In addition, this award has instilled greater confidence in me. Often when a person goes into a STEAM degree at a post-secondary institution, they go from being a top student at their high school to joining all the other top students, all working toward the same goal. One can often get lost in this, but this award reminds me of all the hard work I have done in the past to get to this point, and it inspires me to keep going every day.

IC: What does pursuing a career in STEAM mean to you and your community? 

SB: Growing up as a young Indigenous woman, there were very few female scientists, doctors, engineers, or any other professionals within STEAM fields for me to look up to. It can be very discouraging when you don’t see yourself represented in the field you’re passionate about and wish to pursue. For myself, working towards a career in STEAM is a way to not only follow my own interests and expand my knowledge of a fascinating topic, but to become that role model that was missing — both for myself and many other young women. 

Within my community — a rural area in Canada — my hope is that my enrollment at a top university and my pursuit of a challenging career path will be an inspiration to other young people, who are in similar situations. With so few opportunities in STEAM for youth in rural areas, it can often be a challenge to get on this road. But if you are truly enthusiastic about STEAM and willing to put in the effort it is possible and very rewarding.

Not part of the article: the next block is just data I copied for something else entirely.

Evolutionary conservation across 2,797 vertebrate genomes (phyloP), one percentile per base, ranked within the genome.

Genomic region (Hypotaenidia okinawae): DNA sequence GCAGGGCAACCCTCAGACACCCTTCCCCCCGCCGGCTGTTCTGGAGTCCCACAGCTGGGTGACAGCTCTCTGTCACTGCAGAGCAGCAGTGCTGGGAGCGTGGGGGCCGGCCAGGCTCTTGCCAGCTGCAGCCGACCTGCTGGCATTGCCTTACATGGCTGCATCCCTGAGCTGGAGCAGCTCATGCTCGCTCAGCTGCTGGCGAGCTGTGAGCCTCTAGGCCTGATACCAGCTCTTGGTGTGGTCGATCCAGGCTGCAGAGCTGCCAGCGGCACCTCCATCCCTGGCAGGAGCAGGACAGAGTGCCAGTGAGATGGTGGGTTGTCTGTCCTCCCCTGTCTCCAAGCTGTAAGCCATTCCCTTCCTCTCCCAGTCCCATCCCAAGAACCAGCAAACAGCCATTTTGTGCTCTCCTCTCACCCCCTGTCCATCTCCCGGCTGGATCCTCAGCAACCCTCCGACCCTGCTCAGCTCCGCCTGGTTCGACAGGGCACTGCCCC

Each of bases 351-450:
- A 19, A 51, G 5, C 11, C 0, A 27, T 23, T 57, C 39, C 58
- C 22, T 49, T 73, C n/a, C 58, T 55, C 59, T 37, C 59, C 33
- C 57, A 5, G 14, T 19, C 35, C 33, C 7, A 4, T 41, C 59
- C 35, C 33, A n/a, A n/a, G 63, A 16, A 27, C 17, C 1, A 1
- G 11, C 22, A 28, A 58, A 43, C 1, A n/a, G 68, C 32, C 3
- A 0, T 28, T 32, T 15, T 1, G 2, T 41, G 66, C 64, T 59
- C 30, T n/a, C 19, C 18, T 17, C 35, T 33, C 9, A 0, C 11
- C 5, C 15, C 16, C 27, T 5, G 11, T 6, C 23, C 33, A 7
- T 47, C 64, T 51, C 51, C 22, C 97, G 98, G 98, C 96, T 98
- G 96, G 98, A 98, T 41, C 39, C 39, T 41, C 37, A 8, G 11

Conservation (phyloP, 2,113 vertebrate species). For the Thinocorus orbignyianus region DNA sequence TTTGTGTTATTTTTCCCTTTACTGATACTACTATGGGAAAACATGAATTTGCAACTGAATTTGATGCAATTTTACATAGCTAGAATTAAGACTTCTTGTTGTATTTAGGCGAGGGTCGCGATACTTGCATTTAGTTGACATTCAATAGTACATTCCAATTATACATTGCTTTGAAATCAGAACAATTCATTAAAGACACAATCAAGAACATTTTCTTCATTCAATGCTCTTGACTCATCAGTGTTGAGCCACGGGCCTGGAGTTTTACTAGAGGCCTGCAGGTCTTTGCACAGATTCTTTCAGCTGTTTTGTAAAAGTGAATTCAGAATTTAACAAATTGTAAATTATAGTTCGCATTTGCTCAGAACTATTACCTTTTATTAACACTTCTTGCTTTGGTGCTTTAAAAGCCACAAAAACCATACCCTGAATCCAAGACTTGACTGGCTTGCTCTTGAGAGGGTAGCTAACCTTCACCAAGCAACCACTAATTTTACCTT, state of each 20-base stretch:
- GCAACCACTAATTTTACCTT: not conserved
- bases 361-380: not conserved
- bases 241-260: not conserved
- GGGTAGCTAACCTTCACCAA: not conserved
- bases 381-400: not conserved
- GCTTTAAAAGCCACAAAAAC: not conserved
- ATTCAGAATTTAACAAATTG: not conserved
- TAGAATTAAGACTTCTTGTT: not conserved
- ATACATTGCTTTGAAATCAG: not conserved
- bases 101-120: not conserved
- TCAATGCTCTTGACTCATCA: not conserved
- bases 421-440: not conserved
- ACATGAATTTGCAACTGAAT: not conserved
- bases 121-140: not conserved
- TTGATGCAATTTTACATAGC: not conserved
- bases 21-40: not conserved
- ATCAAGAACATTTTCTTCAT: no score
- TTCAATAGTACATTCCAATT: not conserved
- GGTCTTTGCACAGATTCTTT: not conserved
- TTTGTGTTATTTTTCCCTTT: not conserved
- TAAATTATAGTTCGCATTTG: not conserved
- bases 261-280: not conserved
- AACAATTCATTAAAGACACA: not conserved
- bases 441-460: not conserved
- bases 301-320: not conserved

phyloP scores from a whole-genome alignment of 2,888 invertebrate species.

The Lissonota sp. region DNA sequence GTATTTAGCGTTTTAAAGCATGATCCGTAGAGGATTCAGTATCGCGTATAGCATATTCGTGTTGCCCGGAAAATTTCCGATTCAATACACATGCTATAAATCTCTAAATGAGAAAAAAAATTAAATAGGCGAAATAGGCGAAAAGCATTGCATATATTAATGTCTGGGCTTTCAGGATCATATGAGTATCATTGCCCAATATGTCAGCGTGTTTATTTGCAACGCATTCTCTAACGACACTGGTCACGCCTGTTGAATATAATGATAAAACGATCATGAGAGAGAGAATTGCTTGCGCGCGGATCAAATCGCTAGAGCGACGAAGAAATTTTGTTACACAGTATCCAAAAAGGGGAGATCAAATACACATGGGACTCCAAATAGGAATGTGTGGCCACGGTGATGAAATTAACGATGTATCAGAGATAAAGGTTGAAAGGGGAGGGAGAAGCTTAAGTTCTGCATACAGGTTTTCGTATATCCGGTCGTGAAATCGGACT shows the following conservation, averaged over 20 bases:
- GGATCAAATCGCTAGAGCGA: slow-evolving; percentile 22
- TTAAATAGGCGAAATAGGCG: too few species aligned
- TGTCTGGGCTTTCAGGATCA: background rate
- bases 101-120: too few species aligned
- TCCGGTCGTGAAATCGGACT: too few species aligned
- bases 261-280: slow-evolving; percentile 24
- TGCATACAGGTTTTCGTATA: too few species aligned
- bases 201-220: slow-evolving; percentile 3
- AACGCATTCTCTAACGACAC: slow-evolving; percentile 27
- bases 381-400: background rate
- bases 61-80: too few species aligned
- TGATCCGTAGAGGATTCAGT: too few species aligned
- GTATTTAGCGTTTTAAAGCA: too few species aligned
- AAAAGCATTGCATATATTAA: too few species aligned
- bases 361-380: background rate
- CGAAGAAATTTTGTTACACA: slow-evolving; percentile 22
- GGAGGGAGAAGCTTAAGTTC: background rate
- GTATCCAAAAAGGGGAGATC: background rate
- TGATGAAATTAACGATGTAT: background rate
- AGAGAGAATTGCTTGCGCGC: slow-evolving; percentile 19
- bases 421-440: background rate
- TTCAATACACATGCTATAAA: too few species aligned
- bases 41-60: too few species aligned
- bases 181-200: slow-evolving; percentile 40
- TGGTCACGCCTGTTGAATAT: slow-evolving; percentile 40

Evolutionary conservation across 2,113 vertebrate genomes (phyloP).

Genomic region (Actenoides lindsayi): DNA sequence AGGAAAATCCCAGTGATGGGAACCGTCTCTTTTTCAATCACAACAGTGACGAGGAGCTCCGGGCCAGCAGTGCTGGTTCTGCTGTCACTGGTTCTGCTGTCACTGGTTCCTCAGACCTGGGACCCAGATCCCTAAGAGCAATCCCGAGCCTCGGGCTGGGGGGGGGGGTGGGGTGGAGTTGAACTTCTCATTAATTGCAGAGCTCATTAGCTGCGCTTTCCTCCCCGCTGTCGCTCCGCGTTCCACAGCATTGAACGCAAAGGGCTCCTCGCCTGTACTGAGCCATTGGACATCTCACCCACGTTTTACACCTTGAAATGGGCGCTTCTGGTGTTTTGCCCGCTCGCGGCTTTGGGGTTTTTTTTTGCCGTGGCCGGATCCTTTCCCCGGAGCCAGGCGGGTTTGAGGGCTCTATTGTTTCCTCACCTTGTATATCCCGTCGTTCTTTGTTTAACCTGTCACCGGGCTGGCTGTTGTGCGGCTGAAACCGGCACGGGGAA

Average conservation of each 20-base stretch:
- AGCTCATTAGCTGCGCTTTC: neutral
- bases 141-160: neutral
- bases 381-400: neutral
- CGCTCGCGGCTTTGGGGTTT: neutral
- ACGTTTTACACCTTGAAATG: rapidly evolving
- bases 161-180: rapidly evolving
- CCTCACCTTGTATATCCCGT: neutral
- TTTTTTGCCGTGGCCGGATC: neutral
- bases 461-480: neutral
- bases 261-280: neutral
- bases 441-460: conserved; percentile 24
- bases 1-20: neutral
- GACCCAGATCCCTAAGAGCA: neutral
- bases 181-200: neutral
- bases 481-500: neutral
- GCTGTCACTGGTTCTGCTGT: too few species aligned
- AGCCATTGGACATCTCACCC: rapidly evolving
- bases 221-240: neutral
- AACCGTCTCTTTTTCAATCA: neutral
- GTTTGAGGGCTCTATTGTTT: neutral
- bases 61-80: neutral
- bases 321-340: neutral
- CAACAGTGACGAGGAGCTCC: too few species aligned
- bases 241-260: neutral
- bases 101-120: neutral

IC: There may be qualified students reading this article who are interested in applying for the STEAM Horizon Awards, but are a bit intimidated. What would be your advice to them?

SB: When I first saw the STEAM Horizon award on one of those scholarship websites, in the mix with many other potential scholarships, I thought there was no way I would win. It was an enormous award with distinguished and prestigious sponsors. Then, looking back at previous winners and their accomplishments — like building robots, partaking in research, and creating programs — I was even more intimidated. I thought I had done nothing compared to any of them. 

However, I took a chance…and it paid off. If you are even the slightest bit interested in this scholarship, I strongly encourage you to apply. This award can be very impactful on your life. It allows you to connect with major companies, meet other students passionate about STEAM, and of course, take off some of the financial burden that comes with post-secondary education. No matter the size or quantity of your accomplishments, if you have a passion for STEAM and the desire to make a difference, you should take up this opportunity. You never know, you might be one of this year’s winners!

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Sonia Mendes

Sonia Mendes is the English Writer/Editor for Ingenium. She loves digging behind the scenes to tell the quirky, colourful stories of museum life and all things related to science and innovation.